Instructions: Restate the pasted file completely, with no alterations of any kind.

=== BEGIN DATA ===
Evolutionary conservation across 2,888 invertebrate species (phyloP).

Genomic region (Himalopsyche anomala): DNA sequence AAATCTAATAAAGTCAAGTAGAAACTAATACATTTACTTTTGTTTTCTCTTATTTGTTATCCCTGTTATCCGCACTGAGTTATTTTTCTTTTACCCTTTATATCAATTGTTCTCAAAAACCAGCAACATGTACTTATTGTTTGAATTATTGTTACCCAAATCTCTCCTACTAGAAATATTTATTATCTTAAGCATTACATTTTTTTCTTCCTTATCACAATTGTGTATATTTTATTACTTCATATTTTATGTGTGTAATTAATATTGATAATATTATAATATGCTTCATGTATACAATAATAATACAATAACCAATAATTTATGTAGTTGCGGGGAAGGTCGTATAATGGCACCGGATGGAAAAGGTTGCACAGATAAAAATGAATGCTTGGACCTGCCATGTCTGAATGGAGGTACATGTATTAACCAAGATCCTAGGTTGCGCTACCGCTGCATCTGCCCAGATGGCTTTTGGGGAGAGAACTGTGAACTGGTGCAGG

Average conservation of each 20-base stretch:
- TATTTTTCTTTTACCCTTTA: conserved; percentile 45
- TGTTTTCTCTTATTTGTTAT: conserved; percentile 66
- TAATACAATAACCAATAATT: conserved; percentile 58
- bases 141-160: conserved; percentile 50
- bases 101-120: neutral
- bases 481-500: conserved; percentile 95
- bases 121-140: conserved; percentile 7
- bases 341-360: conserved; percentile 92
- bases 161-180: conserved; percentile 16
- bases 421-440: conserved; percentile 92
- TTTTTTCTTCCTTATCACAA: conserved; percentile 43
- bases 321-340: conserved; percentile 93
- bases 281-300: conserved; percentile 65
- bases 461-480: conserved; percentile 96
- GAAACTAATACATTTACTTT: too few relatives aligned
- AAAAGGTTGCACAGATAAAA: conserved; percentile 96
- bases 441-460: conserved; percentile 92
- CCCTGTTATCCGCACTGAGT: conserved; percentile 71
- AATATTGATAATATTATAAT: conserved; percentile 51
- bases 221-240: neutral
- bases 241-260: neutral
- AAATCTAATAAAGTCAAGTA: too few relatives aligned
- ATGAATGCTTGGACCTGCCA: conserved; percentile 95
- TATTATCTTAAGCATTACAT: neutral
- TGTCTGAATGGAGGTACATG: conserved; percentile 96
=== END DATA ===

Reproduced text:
Evolutionary conservation across 2,888 invertebrate species (phyloP).

Genomic region (Himalopsyche anomala): DNA sequence AAATCTAATAAAGTCAAGTAGAAACTAATACATTTACTTTTGTTTTCTCTTATTTGTTATCCCTGTTATCCGCACTGAGTTATTTTTCTTTTACCCTTTATATCAATTGTTCTCAAAAACCAGCAACATGTACTTATTGTTTGAATTATTGTTACCCAAATCTCTCCTACTAGAAATATTTATTATCTTAAGCATTACATTTTTTTCTTCCTTATCACAATTGTGTATATTTTATTACTTCATATTTTATGTGTGTAATTAATATTGATAATATTATAATATGCTTCATGTATACAATAATAATACAATAACCAATAATTTATGTAGTTGCGGGGAAGGTCGTATAATGGCACCGGATGGAAAAGGTTGCACAGATAAAAATGAATGCTTGGACCTGCCATGTCTGAATGGAGGTACATGTATTAACCAAGATCCTAGGTTGCGCTACCGCTGCATCTGCCCAGATGGCTTTTGGGGAGAGAACTGTGAACTGGTGCAGG

Average conservation of each 20-base stretch:
- TATTTTTCTTTTACCCTTTA: conserved; percentile 45
- TGTTTTCTCTTATTTGTTAT: conserved; percentile 66
- TAATACAATAACCAATAATT: conserved; percentile 58
- bases 141-160: conserved; percentile 50
- bases 101-120: neutral
- bases 481-500: conserved; percentile 95
- bases 121-140: conserved; percentile 7
- bases 341-360: conserved; percentile 92
- bases 161-180: conserved; percentile 16
- bases 421-440: conserved; percentile 92
- TTTTTTCTTCCTTATCACAA: conserved; percentile 43
- bases 321-340: conserved; percentile 93
- bases 281-300: conserved; percentile 65
- bases 461-480: conserved; percentile 96
- GAAACTAATACATTTACTTT: too few relatives aligned
- AAAAGGTTGCACAGATAAAA: conserved; percentile 96
- bases 441-460: conserved; percentile 92
- CCCTGTTATCCGCACTGAGT: conserved; percentile 71
- AATATTGATAATATTATAAT: conserved; percentile 51
- bases 221-240: neutral
- bases 241-260: neutral
- AAATCTAATAAAGTCAAGTA: too few relatives aligned
- ATGAATGCTTGGACCTGCCA: conserved; percentile 95
- TATTATCTTAAGCATTACAT: neutral
- TGTCTGAATGGAGGTACATG: conserved; percentile 96